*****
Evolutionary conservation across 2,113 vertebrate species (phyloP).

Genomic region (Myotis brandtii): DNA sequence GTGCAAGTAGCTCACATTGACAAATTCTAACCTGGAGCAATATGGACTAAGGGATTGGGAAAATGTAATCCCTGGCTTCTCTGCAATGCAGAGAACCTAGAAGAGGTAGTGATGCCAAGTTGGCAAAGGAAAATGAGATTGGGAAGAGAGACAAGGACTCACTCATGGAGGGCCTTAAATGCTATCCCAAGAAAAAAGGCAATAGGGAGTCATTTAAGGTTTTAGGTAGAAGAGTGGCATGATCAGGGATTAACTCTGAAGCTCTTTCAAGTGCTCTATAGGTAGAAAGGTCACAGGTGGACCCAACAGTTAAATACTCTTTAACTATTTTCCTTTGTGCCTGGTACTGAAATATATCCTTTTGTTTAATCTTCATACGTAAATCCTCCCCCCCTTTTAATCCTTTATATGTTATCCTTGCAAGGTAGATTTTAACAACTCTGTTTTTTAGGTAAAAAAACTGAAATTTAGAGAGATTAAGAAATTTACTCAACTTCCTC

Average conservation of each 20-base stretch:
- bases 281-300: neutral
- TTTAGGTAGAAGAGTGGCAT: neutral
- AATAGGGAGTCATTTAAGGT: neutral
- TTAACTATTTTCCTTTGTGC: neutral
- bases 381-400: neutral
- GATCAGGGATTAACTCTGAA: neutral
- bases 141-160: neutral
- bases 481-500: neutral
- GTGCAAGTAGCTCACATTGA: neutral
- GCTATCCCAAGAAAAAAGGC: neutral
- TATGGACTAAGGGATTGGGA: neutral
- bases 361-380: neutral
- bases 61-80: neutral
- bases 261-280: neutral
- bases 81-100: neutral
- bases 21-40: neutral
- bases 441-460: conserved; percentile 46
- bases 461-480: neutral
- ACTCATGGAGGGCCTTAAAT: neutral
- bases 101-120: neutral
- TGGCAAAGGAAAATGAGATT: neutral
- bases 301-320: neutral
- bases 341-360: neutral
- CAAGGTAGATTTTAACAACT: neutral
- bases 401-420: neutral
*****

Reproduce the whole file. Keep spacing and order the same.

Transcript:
Evolutionary conservation across 2,113 vertebrate species (phyloP).

Genomic region (Myotis brandtii): DNA sequence GTGCAAGTAGCTCACATTGACAAATTCTAACCTGGAGCAATATGGACTAAGGGATTGGGAAAATGTAATCCCTGGCTTCTCTGCAATGCAGAGAACCTAGAAGAGGTAGTGATGCCAAGTTGGCAAAGGAAAATGAGATTGGGAAGAGAGACAAGGACTCACTCATGGAGGGCCTTAAATGCTATCCCAAGAAAAAAGGCAATAGGGAGTCATTTAAGGTTTTAGGTAGAAGAGTGGCATGATCAGGGATTAACTCTGAAGCTCTTTCAAGTGCTCTATAGGTAGAAAGGTCACAGGTGGACCCAACAGTTAAATACTCTTTAACTATTTTCCTTTGTGCCTGGTACTGAAATATATCCTTTTGTTTAATCTTCATACGTAAATCCTCCCCCCCTTTTAATCCTTTATATGTTATCCTTGCAAGGTAGATTTTAACAACTCTGTTTTTTAGGTAAAAAAACTGAAATTTAGAGAGATTAAGAAATTTACTCAACTTCCTC

Average conservation of each 20-base stretch:
- bases 281-300: neutral
- TTTAGGTAGAAGAGTGGCAT: neutral
- AATAGGGAGTCATTTAAGGT: neutral
- TTAACTATTTTCCTTTGTGC: neutral
- bases 381-400: neutral
- GATCAGGGATTAACTCTGAA: neutral
- bases 141-160: neutral
- bases 481-500: neutral
- GTGCAAGTAGCTCACATTGA: neutral
- GCTATCCCAAGAAAAAAGGC: neutral
- TATGGACTAAGGGATTGGGA: neutral
- bases 361-380: neutral
- bases 61-80: neutral
- bases 261-280: neutral
- bases 81-100: neutral
- bases 21-40: neutral
- bases 441-460: conserved; percentile 46
- bases 461-480: neutral
- ACTCATGGAGGGCCTTAAAT: neutral
- bases 101-120: neutral
- TGGCAAAGGAAAATGAGATT: neutral
- bases 301-320: neutral
- bases 341-360: neutral
- CAAGGTAGATTTTAACAACT: neutral
- bases 401-420: neutral